Äppäräts and autocrats rule in Gary Shteyngart’s dystopian novel “Super Sad True Love Story.” Set in a dying, almost unrecognizable, America less than 100 years in the future, the novel is filled both with foreignness (like words riddled with umlauted a’s) and relatable, everyday humanity. Presented both through the diary entries of Lenny Abramov, a middle-aged, middle-class Jewish office worker who fears death and the text-based messages of his love, Eunice Park, a 20-something Korean girl. Shteyngart’s novel details their romance in the context of rampant societal degradation.
Shteyngart, a Russian immigrant and Stuyvesant alumnus (’91), will be speaking at Stuyvesant’s graduation later this year. His search for reconciliation between his immigrant status and the “degenerative” influence of pop-culture adds sprigs of self-reflection to a novel already laced with lust, tyranny and death.
At its heart, “Super Sad True Love Story” is a tale of romance and survival. Though sections of the novel center around the oppressive government of Rubinstein, a former Secretary of Defense turned dictator, the personal sagas of its characters are what truly drive the work. Abramov begins the book saying, “I am never going to die,” and spends much of the rest of his time searching for eternal youth through a promising genetic-reconstruction program for which he is too old, too weak, and too poor to qualify. His relationship with Park, who is brimming with vibrancy and youth, is also part of his self-centered quest for immortality. But even so, their love still rings true to any reader who has heartstrings to pull. The unlikelihood of their pairing, and the degeneracy of the world around them, is Shteygart’s way of conveying the message that the truest love is born of extreme circumstances.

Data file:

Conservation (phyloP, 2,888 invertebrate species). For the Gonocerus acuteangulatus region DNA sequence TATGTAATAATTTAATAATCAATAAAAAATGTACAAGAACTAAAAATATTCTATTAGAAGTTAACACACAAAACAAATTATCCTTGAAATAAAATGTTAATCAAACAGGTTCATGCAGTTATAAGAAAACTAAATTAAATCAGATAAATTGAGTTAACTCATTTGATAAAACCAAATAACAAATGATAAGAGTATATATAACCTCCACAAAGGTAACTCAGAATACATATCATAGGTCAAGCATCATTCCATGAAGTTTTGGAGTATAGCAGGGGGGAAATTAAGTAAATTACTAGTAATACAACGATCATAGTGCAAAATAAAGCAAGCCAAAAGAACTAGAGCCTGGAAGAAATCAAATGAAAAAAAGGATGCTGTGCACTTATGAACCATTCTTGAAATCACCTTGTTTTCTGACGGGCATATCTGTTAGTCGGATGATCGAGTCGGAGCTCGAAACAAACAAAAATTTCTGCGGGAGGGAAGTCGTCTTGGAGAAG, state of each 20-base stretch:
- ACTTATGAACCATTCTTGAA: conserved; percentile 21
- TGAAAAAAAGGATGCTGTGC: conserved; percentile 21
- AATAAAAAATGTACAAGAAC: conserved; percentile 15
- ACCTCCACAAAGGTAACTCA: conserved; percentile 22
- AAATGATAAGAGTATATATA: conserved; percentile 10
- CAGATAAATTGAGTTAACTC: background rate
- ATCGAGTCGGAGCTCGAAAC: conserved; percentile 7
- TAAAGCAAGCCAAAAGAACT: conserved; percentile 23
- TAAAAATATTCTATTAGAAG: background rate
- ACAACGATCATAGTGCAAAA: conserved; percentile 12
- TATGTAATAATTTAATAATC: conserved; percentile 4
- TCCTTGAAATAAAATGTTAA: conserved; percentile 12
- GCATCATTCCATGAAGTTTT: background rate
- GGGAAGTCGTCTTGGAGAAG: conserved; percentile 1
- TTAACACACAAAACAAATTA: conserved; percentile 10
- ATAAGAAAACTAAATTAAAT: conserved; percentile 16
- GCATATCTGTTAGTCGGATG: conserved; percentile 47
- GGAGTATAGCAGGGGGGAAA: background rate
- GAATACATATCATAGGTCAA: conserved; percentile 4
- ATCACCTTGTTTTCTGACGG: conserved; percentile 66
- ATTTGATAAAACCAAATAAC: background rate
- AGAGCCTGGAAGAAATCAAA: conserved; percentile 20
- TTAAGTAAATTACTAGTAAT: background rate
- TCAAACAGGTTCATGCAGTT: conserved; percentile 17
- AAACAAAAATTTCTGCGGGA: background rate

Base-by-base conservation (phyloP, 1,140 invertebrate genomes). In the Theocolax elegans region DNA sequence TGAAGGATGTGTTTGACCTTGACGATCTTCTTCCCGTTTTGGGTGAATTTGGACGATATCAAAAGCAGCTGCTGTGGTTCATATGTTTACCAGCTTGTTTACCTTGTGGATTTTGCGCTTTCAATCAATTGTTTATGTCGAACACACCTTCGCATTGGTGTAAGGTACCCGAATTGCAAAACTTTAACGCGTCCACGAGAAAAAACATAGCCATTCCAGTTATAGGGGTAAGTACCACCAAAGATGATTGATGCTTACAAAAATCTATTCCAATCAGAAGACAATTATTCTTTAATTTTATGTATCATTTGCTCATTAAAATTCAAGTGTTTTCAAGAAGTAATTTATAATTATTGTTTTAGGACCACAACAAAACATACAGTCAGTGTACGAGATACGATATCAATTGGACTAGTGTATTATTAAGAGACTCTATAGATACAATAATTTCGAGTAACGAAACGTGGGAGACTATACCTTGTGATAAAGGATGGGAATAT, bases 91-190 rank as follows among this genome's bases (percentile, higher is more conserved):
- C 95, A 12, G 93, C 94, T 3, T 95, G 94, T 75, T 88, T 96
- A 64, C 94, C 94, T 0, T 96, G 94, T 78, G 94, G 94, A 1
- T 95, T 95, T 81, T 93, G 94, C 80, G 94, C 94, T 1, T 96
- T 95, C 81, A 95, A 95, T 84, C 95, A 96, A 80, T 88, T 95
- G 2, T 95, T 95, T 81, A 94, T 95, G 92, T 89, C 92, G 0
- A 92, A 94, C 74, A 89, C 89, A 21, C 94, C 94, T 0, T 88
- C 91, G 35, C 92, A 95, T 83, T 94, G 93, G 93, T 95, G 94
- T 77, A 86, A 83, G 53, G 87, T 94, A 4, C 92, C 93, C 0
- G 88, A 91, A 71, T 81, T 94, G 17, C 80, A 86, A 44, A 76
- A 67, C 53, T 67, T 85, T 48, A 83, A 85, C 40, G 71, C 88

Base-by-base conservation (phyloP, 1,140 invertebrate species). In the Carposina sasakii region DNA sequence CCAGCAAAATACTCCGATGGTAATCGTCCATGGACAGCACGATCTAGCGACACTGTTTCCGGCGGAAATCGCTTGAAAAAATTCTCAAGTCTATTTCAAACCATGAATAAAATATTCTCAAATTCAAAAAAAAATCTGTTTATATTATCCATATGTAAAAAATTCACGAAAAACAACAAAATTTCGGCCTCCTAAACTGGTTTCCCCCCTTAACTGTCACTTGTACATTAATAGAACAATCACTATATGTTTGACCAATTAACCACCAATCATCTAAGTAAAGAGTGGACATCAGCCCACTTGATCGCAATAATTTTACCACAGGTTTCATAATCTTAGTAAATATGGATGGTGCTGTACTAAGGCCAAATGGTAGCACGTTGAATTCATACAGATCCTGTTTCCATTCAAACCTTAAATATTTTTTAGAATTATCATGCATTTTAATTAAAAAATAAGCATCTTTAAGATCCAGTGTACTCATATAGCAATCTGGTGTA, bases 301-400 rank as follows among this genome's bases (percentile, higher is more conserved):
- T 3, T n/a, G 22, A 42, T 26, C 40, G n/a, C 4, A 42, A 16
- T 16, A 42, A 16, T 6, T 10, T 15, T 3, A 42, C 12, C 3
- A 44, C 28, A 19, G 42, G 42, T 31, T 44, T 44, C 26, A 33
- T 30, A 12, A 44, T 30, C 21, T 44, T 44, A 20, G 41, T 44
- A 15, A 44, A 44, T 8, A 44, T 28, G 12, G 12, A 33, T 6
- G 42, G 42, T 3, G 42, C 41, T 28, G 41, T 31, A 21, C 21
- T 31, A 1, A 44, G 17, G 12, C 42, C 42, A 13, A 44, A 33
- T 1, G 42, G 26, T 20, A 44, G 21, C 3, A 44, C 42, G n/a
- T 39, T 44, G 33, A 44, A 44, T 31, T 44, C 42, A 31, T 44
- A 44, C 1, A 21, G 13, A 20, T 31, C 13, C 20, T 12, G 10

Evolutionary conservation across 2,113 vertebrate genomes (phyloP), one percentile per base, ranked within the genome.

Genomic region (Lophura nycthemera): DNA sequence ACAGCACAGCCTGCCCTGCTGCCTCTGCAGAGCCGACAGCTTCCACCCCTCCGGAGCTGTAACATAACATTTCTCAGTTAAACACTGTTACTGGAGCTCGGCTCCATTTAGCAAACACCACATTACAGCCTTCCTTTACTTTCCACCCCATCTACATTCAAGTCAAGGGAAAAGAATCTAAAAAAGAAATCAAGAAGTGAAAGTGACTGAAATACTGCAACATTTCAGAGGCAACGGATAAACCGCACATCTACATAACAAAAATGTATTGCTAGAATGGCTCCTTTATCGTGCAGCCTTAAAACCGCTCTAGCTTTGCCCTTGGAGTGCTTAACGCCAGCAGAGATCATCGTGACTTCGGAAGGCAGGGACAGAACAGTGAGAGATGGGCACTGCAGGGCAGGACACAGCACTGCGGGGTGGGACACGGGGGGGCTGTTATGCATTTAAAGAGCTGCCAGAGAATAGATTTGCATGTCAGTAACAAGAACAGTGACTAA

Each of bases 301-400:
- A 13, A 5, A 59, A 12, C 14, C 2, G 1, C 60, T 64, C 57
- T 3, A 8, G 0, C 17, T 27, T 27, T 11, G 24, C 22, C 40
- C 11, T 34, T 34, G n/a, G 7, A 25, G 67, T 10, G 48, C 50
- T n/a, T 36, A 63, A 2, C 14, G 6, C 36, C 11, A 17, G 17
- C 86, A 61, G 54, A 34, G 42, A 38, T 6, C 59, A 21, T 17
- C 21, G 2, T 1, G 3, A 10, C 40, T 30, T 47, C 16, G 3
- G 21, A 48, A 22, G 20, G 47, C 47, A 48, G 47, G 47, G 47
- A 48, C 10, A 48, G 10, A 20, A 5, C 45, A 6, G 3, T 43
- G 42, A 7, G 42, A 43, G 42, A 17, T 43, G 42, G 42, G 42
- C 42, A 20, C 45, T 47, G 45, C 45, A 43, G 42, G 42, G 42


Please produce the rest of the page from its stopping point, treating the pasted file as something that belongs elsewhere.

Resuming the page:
Shteygart, throwing his hat in the ring with Orwell and countless other dystopian masters, depicts a believably extreme American culture and society in the centuries to come. Like the Smartphones of our time, äppäräts – small, pebble-shaped multi-media and communication devices – in this novel are one-stop shops for everything in one’s life: video, television, social networking, conversation, and the like. Hypersexuality is also a huge factor of social life in this future, with someone’s “fuckability” rating (among others) readily available for the world to see. Women wear OnionSkin (see-through) jeans and nippleless bras. The video broadcasts people stream are banal and usually related to losing weight. People go to parties and stay solely connected to their phones. It is like our current, skin-deep society, expounded and on steroids.
The politics of the novel are even more disconcertingly familiar. Paradoxically, in a sexually open world, peoples’ lives are generally stifled. As Rubenstein enters into a misguided war in Venezuela (this book’s Vietnam), martial law is enforced across America. The dollar becomes worthless, and China comes to basically owns the nation. Society is split decisively across class lines based on credit ratings. A few, eclectically amalgamated companies like LandO’LakesGMFordCredit, rule the economy.
Through all this, Shteyngart still keeps mastery over his biting wit and page-turning prose. He compellingly writes in the voice of Park, with her street-talky texts usually beginning with some variation on “What’s up, twat?” And, equally as compelling, he writes as Abramov, whose verbose diary entries employ powerful imagery, like when he describes himself as having “a sunken battleship of a face.” Park’s struggles to deal with her Korean, Christian heritage and her duty to a family which includes an abusive father are not distinctive to them as characters in the novel. However, as their complex relationship is intricately meshed with their own personal issues, a compelling, unique storyline emerges. From violent parents to bloody protests, to poverty, and to death, Shteyngart successfully creates a complex world where simple romances become convoluted relationships, and a small love story can coincide with the end of an empire, and at times, be the more compelling, intricate and super sad tale of the two.